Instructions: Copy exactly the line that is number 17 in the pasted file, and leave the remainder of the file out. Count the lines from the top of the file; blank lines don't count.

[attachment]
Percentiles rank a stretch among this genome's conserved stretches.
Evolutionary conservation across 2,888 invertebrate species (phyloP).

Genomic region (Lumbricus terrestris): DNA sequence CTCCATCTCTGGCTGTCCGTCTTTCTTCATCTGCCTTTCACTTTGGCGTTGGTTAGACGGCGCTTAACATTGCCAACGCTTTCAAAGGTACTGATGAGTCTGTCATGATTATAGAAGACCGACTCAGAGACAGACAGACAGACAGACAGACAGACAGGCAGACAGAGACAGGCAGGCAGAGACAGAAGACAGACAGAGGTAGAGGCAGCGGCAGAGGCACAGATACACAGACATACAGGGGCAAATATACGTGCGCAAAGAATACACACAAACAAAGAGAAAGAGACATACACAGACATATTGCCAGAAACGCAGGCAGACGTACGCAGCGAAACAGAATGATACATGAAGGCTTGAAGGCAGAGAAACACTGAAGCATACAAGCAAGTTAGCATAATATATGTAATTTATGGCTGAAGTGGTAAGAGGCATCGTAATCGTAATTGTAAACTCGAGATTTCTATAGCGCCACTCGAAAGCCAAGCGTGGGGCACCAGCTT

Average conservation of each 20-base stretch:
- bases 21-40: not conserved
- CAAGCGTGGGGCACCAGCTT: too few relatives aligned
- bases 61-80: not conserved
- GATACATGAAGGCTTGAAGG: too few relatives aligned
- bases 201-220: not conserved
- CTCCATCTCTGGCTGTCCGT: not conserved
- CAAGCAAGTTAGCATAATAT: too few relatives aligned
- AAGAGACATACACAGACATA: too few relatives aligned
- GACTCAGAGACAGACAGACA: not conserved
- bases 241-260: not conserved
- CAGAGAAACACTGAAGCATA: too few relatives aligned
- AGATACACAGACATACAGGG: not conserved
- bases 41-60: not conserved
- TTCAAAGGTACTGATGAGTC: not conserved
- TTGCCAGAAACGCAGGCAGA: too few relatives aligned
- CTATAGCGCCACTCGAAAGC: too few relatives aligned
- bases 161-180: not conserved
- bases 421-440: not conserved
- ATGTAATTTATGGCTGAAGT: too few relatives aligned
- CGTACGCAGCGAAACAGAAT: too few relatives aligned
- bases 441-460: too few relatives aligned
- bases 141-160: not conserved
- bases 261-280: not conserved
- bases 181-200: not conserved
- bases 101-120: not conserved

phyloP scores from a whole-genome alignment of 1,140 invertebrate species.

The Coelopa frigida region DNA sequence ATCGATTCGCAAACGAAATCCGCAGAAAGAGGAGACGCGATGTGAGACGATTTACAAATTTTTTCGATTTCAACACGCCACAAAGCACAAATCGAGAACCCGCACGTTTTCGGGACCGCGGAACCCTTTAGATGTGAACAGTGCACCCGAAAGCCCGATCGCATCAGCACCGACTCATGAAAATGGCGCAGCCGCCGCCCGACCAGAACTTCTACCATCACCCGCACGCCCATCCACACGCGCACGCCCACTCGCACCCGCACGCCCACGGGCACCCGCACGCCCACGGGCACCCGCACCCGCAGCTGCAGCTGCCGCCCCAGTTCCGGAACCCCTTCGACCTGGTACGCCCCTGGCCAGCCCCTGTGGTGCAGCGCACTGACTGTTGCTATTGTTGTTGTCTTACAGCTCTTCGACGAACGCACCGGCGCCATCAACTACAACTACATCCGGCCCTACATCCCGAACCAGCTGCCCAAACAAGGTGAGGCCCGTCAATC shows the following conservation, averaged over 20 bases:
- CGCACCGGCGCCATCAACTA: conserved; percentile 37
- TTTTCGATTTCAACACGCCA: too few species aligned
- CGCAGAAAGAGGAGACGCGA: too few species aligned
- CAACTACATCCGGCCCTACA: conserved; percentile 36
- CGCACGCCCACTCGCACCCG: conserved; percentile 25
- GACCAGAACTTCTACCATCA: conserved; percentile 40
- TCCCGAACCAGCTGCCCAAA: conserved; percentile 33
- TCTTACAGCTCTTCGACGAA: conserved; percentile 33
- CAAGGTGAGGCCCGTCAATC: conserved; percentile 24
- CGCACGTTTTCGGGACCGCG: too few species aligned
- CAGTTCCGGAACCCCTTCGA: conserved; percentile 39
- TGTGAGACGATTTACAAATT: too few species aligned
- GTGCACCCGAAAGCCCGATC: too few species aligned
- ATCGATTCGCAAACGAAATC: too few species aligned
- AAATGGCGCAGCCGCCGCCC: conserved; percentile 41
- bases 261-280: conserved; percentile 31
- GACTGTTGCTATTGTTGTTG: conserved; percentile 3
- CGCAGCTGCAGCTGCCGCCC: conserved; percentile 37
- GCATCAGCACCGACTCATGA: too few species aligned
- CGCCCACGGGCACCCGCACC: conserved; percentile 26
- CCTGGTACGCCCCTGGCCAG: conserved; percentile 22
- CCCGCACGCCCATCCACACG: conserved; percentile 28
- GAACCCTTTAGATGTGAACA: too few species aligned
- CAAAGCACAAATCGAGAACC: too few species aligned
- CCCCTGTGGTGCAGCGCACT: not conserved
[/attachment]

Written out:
- bases 41-60: not conserved